Hanson has a really solid swing and is a complete golfer...AND...he won a few weeks before the RC. To have him play only 14 out of a possible 72 holes of golf the first 2 days indicates something else was afoot. Latin folks are notorious for having (petty?) long memories...other than that...they're mostly great people who know how to enjoy themselves wherever they may roam.
10.5.2012 | Unregistered Commenterjohnnnycz
I didn't understand the Hnson slight myself. He's certainly showed plenty of game this year. Could it be that his well known quiet nature is slightly unsettling to teammates? I know I much prefer playing with an enthusiastic and demonstrative partner. I have to say, though, if I qualified for a team like this and was made to sit an entire day, I'd want to wring the captain's neck.
10.5.2012 | Unregistered CommenterLip Out
This is a prime example of the tough decisions that a WINNING captain is required to make -- WINNING captains tell the player how it is going to be. LOSING captains don't have the stomach for telling players how it's going to be -- "Phil, I don't want to hear any bullshit out of you, you've only played 31 holes, now get your ass back out there with Keegan and win me another point" -- I'da phrased something like that.
10.5.2012 | Unregistered CommenterDel the Funk
johnny, I think you are onto something! Upon reflection I'm almost certain that was a Nordic accent screaming bad things about Seve in that video we all saw before!! Good work, another great mystery solved!!!
10.5.2012 | Unregistered CommenterDel the Funk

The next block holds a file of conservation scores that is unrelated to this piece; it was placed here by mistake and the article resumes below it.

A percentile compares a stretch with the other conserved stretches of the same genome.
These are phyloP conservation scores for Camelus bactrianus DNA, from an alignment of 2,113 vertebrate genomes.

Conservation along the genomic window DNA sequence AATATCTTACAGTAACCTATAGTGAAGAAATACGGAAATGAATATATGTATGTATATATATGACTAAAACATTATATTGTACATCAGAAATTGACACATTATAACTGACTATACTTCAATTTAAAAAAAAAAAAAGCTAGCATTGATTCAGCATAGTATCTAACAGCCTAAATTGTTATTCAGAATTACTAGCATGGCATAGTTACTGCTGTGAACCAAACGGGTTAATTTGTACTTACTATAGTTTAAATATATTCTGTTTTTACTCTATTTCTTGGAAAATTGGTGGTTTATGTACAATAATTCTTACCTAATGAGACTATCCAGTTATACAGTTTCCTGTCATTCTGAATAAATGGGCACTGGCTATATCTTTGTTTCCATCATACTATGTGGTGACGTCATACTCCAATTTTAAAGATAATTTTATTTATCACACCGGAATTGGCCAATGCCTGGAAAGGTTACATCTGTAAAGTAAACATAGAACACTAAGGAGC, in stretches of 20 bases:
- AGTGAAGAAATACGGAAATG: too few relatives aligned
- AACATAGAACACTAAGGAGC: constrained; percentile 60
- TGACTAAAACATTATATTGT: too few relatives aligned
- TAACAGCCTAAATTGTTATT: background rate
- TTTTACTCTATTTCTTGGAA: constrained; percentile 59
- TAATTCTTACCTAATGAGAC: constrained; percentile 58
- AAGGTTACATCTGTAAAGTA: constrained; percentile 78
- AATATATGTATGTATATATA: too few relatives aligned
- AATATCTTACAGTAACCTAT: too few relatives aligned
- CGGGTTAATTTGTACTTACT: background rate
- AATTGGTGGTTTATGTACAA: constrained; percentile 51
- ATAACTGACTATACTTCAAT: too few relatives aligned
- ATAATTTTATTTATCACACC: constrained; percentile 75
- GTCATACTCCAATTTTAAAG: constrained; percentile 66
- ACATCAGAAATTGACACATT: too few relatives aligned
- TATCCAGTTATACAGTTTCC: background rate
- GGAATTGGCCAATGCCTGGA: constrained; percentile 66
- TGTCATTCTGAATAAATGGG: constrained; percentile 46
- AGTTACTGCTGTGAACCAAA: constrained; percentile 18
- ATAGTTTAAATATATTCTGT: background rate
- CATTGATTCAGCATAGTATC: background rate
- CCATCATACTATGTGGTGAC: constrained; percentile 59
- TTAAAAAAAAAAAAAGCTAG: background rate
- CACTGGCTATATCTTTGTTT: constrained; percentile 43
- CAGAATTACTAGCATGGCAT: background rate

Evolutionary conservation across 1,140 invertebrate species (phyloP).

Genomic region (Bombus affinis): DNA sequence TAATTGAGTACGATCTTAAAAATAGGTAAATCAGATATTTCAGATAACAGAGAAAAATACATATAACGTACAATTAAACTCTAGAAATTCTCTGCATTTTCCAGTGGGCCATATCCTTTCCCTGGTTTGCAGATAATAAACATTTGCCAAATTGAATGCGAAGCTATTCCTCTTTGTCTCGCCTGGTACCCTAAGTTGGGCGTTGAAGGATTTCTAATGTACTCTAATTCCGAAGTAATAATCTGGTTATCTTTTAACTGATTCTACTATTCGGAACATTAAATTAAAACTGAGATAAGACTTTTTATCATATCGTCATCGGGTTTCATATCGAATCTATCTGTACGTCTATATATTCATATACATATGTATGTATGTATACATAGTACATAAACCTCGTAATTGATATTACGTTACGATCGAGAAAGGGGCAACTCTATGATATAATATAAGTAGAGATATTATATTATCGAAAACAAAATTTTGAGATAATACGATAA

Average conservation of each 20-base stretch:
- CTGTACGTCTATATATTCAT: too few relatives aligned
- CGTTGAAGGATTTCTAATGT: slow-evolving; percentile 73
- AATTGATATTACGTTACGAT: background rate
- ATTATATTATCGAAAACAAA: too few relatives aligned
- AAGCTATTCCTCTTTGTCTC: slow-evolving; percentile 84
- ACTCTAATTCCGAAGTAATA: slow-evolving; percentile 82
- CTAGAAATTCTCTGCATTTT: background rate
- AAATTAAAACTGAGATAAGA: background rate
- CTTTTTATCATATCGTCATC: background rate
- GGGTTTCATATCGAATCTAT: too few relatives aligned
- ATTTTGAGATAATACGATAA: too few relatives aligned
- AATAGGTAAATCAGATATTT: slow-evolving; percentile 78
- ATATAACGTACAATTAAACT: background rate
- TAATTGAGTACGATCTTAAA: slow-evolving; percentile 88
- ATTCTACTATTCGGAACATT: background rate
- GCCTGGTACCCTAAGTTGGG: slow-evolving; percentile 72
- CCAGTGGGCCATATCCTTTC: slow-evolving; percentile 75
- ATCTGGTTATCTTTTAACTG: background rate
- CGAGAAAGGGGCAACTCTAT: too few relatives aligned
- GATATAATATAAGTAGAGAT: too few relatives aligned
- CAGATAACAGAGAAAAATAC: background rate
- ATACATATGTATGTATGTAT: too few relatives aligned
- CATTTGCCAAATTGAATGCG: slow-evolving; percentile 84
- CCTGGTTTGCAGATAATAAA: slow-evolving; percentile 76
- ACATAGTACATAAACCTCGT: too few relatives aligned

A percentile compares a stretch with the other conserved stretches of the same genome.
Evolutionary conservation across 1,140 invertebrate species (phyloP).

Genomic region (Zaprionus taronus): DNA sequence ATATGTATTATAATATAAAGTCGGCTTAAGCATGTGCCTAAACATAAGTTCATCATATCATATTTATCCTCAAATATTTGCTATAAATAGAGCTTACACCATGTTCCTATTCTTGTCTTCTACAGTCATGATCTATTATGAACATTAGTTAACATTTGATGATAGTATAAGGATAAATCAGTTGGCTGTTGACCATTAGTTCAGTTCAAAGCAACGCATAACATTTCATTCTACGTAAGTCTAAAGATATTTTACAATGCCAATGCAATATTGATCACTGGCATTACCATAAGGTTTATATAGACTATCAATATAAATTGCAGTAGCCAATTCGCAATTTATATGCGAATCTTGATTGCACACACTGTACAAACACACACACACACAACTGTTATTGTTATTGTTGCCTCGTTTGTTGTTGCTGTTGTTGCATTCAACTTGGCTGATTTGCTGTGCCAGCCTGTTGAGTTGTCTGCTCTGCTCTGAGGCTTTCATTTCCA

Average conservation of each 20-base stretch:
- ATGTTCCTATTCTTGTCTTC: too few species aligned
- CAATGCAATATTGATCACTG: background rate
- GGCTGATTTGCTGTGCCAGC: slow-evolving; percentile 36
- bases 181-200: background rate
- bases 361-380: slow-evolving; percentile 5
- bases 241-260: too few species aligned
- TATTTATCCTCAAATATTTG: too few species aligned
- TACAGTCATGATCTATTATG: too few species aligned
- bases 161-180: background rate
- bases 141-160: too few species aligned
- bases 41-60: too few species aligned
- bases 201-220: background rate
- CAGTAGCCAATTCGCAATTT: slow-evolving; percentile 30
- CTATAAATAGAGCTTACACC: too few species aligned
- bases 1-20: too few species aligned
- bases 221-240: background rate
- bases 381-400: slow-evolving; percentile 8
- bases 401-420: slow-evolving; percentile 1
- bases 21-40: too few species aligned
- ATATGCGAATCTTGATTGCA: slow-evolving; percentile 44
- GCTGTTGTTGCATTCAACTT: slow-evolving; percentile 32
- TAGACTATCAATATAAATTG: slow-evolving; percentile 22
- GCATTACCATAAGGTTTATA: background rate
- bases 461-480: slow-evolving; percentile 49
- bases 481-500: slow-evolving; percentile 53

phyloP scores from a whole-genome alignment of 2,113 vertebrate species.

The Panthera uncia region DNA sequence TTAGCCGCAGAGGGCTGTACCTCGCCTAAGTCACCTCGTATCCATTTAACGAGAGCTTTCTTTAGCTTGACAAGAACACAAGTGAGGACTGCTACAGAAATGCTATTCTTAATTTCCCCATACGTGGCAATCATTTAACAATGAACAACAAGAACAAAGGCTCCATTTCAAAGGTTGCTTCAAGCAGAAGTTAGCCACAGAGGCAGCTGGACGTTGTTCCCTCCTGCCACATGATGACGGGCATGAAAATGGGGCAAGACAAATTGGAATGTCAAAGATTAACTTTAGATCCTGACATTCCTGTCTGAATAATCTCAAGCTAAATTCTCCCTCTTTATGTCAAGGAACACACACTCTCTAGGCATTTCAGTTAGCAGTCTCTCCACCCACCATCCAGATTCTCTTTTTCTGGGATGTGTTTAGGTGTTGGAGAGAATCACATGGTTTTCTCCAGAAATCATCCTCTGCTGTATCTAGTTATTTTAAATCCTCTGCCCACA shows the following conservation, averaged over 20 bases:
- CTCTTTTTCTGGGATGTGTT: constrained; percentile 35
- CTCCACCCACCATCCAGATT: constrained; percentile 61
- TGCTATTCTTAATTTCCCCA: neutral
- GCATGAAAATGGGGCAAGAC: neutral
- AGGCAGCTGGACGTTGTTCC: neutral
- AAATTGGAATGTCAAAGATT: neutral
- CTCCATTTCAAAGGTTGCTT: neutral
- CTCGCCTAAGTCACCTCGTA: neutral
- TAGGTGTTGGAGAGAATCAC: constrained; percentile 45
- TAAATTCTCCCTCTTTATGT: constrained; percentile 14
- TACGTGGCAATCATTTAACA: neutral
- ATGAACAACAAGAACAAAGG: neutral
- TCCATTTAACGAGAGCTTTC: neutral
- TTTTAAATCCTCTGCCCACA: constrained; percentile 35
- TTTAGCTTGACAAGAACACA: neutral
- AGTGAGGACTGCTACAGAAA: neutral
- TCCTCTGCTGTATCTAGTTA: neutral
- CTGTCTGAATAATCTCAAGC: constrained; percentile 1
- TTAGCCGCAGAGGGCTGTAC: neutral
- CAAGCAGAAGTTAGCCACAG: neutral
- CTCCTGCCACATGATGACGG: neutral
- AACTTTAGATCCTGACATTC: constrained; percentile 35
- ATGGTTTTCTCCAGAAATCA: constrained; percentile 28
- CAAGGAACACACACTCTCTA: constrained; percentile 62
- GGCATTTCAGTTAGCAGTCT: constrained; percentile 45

Del,

you mean WINNING captains don't talk to their team at all
10.5.2012 | Unregistered CommenterRyan
I don't have any recollection of Seve ordering Gallacher not to pick a Nordic player for the Ryder Cup, the only potentional snub was when Gallacher chose to pick a yip-stricken Ian Woosnam as replacement for then-injured Olazabal in '95 instead of in-form Jesper Parnevik. Seve did, however, mysteriously choose to bench Per-Ulrik Johansson for the remaining three matches after he had closed with two birdies for a 1 up victory in the opening match at Valderrama in ´97, intead letting rookie compatriot Ignacio Garrido play four matches. That did cross my mind more than once last Saturday.
Despite all this, though, I can guarantee that Seve is nothing short of a revered figure in Sweden - he regularly played in the Scandinavian Open in the 70's and 80's, winning it three times and becoming an idol for most Swedish youngsters. Olazabal, on the other hand, nearly ran me over in a Volvo courtesy car once when I worked as a spotter in the Scandinavian Masters in the early 90's, but that's another story...